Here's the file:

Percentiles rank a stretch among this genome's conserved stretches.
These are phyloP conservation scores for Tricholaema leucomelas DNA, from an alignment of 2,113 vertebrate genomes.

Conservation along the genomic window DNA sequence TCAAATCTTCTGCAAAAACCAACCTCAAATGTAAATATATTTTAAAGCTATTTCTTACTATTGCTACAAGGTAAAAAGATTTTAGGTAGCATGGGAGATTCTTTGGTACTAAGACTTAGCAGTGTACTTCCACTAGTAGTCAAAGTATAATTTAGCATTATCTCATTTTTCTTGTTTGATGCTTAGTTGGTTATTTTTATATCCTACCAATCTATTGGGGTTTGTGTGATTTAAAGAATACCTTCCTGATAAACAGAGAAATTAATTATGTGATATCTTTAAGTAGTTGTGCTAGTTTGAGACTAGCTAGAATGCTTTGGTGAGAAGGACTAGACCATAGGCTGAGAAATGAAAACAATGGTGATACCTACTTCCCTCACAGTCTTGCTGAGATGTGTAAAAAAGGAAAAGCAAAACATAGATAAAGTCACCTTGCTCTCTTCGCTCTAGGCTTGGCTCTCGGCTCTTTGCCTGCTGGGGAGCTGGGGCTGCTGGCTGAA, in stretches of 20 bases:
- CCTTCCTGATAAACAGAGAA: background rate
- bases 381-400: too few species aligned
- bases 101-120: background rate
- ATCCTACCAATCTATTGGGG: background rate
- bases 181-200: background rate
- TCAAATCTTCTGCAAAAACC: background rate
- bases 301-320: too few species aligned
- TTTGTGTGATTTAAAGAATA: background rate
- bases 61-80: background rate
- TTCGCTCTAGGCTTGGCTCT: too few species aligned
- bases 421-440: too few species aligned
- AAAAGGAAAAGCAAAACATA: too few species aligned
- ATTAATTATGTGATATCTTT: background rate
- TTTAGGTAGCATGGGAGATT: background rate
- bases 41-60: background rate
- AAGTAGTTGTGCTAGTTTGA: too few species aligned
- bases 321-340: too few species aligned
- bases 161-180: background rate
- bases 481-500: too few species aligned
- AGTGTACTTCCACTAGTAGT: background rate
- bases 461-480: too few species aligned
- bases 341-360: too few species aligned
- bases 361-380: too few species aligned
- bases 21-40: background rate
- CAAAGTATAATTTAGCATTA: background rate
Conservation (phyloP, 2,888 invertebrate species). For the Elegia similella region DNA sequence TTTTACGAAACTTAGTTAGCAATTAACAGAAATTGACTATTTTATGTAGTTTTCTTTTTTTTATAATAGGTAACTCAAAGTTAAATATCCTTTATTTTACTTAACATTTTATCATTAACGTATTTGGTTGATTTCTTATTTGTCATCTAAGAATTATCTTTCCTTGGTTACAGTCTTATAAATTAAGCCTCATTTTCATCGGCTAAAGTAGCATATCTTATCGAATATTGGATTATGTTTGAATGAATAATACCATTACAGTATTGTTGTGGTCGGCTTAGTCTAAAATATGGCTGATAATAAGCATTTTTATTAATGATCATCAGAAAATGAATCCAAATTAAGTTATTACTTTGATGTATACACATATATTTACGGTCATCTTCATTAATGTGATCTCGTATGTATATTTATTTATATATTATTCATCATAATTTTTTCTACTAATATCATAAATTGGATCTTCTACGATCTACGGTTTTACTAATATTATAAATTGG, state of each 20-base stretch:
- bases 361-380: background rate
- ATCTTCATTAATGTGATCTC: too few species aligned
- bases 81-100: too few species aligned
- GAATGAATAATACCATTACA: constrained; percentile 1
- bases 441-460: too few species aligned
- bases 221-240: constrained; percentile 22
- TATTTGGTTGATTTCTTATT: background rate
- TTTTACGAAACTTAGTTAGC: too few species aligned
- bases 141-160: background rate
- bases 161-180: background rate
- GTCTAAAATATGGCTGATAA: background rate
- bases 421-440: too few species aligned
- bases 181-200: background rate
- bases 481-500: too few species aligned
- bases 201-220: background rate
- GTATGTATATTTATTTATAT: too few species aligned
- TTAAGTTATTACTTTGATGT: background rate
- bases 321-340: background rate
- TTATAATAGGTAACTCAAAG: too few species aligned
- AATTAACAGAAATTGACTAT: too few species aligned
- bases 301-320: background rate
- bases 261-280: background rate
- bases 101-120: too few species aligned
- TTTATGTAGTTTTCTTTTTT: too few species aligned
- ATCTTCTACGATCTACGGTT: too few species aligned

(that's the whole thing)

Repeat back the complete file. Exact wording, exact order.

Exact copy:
Percentiles rank a stretch among this genome's conserved stretches.
These are phyloP conservation scores for Tricholaema leucomelas DNA, from an alignment of 2,113 vertebrate genomes.

Conservation along the genomic window DNA sequence TCAAATCTTCTGCAAAAACCAACCTCAAATGTAAATATATTTTAAAGCTATTTCTTACTATTGCTACAAGGTAAAAAGATTTTAGGTAGCATGGGAGATTCTTTGGTACTAAGACTTAGCAGTGTACTTCCACTAGTAGTCAAAGTATAATTTAGCATTATCTCATTTTTCTTGTTTGATGCTTAGTTGGTTATTTTTATATCCTACCAATCTATTGGGGTTTGTGTGATTTAAAGAATACCTTCCTGATAAACAGAGAAATTAATTATGTGATATCTTTAAGTAGTTGTGCTAGTTTGAGACTAGCTAGAATGCTTTGGTGAGAAGGACTAGACCATAGGCTGAGAAATGAAAACAATGGTGATACCTACTTCCCTCACAGTCTTGCTGAGATGTGTAAAAAAGGAAAAGCAAAACATAGATAAAGTCACCTTGCTCTCTTCGCTCTAGGCTTGGCTCTCGGCTCTTTGCCTGCTGGGGAGCTGGGGCTGCTGGCTGAA, in stretches of 20 bases:
- CCTTCCTGATAAACAGAGAA: background rate
- bases 381-400: too few species aligned
- bases 101-120: background rate
- ATCCTACCAATCTATTGGGG: background rate
- bases 181-200: background rate
- TCAAATCTTCTGCAAAAACC: background rate
- bases 301-320: too few species aligned
- TTTGTGTGATTTAAAGAATA: background rate
- bases 61-80: background rate
- TTCGCTCTAGGCTTGGCTCT: too few species aligned
- bases 421-440: too few species aligned
- AAAAGGAAAAGCAAAACATA: too few species aligned
- ATTAATTATGTGATATCTTT: background rate
- TTTAGGTAGCATGGGAGATT: background rate
- bases 41-60: background rate
- AAGTAGTTGTGCTAGTTTGA: too few species aligned
- bases 321-340: too few species aligned
- bases 161-180: background rate
- bases 481-500: too few species aligned
- AGTGTACTTCCACTAGTAGT: background rate
- bases 461-480: too few species aligned
- bases 341-360: too few species aligned
- bases 361-380: too few species aligned
- bases 21-40: background rate
- CAAAGTATAATTTAGCATTA: background rate
Conservation (phyloP, 2,888 invertebrate species). For the Elegia similella region DNA sequence TTTTACGAAACTTAGTTAGCAATTAACAGAAATTGACTATTTTATGTAGTTTTCTTTTTTTTATAATAGGTAACTCAAAGTTAAATATCCTTTATTTTACTTAACATTTTATCATTAACGTATTTGGTTGATTTCTTATTTGTCATCTAAGAATTATCTTTCCTTGGTTACAGTCTTATAAATTAAGCCTCATTTTCATCGGCTAAAGTAGCATATCTTATCGAATATTGGATTATGTTTGAATGAATAATACCATTACAGTATTGTTGTGGTCGGCTTAGTCTAAAATATGGCTGATAATAAGCATTTTTATTAATGATCATCAGAAAATGAATCCAAATTAAGTTATTACTTTGATGTATACACATATATTTACGGTCATCTTCATTAATGTGATCTCGTATGTATATTTATTTATATATTATTCATCATAATTTTTTCTACTAATATCATAAATTGGATCTTCTACGATCTACGGTTTTACTAATATTATAAATTGG, state of each 20-base stretch:
- bases 361-380: background rate
- ATCTTCATTAATGTGATCTC: too few species aligned
- bases 81-100: too few species aligned
- GAATGAATAATACCATTACA: constrained; percentile 1
- bases 441-460: too few species aligned
- bases 221-240: constrained; percentile 22
- TATTTGGTTGATTTCTTATT: background rate
- TTTTACGAAACTTAGTTAGC: too few species aligned
- bases 141-160: background rate
- bases 161-180: background rate
- GTCTAAAATATGGCTGATAA: background rate
- bases 421-440: too few species aligned
- bases 181-200: background rate
- bases 481-500: too few species aligned
- bases 201-220: background rate
- GTATGTATATTTATTTATAT: too few species aligned
- TTAAGTTATTACTTTGATGT: background rate
- bases 321-340: background rate
- TTATAATAGGTAACTCAAAG: too few species aligned
- AATTAACAGAAATTGACTAT: too few species aligned
- bases 301-320: background rate
- bases 261-280: background rate
- bases 101-120: too few species aligned
- TTTATGTAGTTTTCTTTTTT: too few species aligned
- ATCTTCTACGATCTACGGTT: too few species aligned